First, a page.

There’s no doubt they’d like to see guys like Weiss and Booth take ownership of the team—and since the predictable fire sale on Deadline Day, both have played some of their best hockey of the season. Weiss has 4 points since March 1st and Booth has 3 goals and 5 points over the same stretch. Considering the Panthers are 11-3-5 when Booth scores, seeing him put the puck in the net is exactly the kind of leadership they’d love to see.

Of course, rebuilding isn’t always the easiest course for an organization. To look over Tallon’s shoulder during the tough overhaul, the Panthers have formulated the aptly named Blueprint Advisory Board. The BAB was put together to “help advise General Manager Dale Tallon and President & COO Michael Yormark on the overall direction of the Panthers organization.” Here’s an overview of the board’s duties:

“The Board will meet quarterly with Tallon and Yormark, at off-site South Florida locations, to conduct an open forum and honest dialogue about different aspects of the Florida Panthers organization including marketing and public relations, in-game experience, community outreach, charitable initiatives, and more. All Florida Panthers supporters will have the opportunity to contact the Blueprint Advisory Board via secure e-mail to make sure all of their opinions, thoughts, and priorities are accurately represented during Board meetings and communications.”

 

Hopefully for the fans in Florida, the board won’t get in the way as Tallon continues to build this team for the future. He’s proven recently that he knows what he’s doing—and the Panthers have proven in the past that they don’t. Those rebuild(s) went so well that former cornerstones are playing for different teams while the Panthers were forced to start at ground-zero last year. Again.

Clearly, the perpetual rebuilding is a difficult process as evidenced by Tomas Vokoun after recent win vs. Blackhawks:

“It hasn’t been easy at all, especially for the older players we have left because some of going through that another time. We get paid, we’re professionals, the fans come out so for me it doesn’t matter where we are in the standings, I’m going to play as hard as I can every game. Yes, it’s disappointing we are not going to the playoffs. We still have to put forth the effort.”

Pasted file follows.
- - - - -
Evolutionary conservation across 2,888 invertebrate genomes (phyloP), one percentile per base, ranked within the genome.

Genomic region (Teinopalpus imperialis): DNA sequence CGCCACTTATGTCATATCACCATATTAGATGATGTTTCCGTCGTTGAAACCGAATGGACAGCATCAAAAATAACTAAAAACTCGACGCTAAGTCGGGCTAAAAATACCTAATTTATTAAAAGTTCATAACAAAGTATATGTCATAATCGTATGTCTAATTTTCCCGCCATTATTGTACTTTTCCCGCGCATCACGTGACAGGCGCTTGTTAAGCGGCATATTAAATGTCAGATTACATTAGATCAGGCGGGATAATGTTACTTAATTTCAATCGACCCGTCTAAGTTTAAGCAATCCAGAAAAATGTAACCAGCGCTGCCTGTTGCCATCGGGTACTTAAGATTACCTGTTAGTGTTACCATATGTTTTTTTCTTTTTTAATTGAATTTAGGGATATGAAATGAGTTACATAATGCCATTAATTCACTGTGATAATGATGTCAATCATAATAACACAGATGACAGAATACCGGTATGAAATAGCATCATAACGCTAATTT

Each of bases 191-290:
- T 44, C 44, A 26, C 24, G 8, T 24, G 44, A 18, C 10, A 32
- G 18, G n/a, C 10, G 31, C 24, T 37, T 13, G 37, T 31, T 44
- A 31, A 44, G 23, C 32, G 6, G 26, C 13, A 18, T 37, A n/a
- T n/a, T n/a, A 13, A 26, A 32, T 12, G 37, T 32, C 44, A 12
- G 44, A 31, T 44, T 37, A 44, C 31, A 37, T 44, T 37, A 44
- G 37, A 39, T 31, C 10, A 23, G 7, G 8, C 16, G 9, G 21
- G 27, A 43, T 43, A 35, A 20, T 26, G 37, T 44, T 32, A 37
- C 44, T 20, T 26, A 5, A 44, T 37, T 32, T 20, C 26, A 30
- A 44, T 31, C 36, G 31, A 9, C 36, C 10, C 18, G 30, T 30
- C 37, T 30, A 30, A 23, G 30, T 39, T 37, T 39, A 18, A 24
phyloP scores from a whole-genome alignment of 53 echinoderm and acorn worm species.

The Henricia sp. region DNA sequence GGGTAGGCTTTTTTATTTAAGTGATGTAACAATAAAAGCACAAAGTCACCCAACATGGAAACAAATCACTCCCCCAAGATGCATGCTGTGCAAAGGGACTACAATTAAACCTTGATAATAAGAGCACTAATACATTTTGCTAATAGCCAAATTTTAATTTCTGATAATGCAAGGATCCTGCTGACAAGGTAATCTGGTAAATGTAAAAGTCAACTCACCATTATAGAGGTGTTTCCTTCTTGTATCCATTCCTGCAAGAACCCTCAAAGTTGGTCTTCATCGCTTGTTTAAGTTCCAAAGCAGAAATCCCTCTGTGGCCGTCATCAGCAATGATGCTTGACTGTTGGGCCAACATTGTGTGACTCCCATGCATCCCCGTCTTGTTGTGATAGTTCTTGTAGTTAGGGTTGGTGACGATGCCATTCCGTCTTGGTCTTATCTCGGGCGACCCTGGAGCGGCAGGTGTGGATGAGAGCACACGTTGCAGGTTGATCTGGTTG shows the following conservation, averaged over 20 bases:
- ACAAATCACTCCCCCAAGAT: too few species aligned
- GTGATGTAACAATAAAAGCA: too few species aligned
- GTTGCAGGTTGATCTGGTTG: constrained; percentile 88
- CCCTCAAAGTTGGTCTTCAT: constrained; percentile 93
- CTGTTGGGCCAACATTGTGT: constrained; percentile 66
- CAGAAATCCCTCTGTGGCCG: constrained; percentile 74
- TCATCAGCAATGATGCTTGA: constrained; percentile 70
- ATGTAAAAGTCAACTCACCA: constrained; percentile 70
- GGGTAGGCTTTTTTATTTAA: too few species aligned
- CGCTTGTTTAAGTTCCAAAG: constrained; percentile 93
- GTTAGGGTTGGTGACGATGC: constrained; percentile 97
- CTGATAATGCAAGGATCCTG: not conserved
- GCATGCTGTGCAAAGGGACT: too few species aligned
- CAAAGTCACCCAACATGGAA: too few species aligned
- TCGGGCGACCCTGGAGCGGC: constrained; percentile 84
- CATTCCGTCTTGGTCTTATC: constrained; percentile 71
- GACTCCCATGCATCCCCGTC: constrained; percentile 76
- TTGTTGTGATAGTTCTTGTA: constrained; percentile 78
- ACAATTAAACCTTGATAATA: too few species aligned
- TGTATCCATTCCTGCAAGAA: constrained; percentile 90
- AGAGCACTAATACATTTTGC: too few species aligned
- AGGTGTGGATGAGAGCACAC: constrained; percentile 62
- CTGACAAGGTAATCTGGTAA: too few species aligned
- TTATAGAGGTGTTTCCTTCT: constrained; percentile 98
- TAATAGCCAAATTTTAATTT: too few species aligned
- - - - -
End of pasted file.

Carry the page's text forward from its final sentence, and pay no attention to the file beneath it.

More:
The hope is that this time is different. The Panthers have been around the league for almost two decades and have only been to the playoffs 3 times in their history. They haven’t been to the playoffs since 2000 and they have only won a single playoff game since their Cup Finals appearance in 1996. It might be hard to admit, but they’re not an expansion team anymore. They’ve experienced the growing pains over and over, but it’s time to get it right. A rebuild is great for the fans because it gives them hope, but there’s no question that losing year in and year out is tough on fans and players alike.

Hopefully for the fans, the organization will have the patience to let Dale Tallon do his thing; and for their sake, hopefully he can catch lightning in a bottle for the second time.

Canucks GM wants Miller back, bringing rebuild into question again

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For one fine trade deadline, it seemed like the Vancouver Canucks and GM Jim Benning saw the light.

They actually moved veterans for assets, and interesting ones in that. They were, gasp, considered one of the winners of the trade deadline. There was the indication that a rebuild might finally be in action. Better late than never, right?

Well … maybe that was just a brief reprieve.

The Vancouver Province’s Ben Kuzma reports that Benning threw the word “competitive” around when describing why he wants to re-sign 37-year-old Ryan Miller and why he isn’t looking to trade valued defenseman Chris Tanev and declining blueliner Alex Edler.

Sensible if debatable

His reluctance regarding moving the two defensemen is easier to understand. Tanev, 27, is in his prime at a nice cap hit ($4.45 million through 2019-20). A competitive team would want him, and if Benning is convinced the Canucks are close to being just that, then it makes sense.

Edler staying is a little simpler. He has a no-trade clause and doesn’t want to go.

Now, one can argue that Tanev would be best served being moved for high-quality pieces. And perhaps Benning should at least try to convince Edler to accept a trade.

A strange direction in net

But Miller?

“As we’re transitioning these young players into our lineup, I feel that if we have solid goaltending on a night-to-night basis, we can be competitive,” Benning said Thursday, according to Kuzma.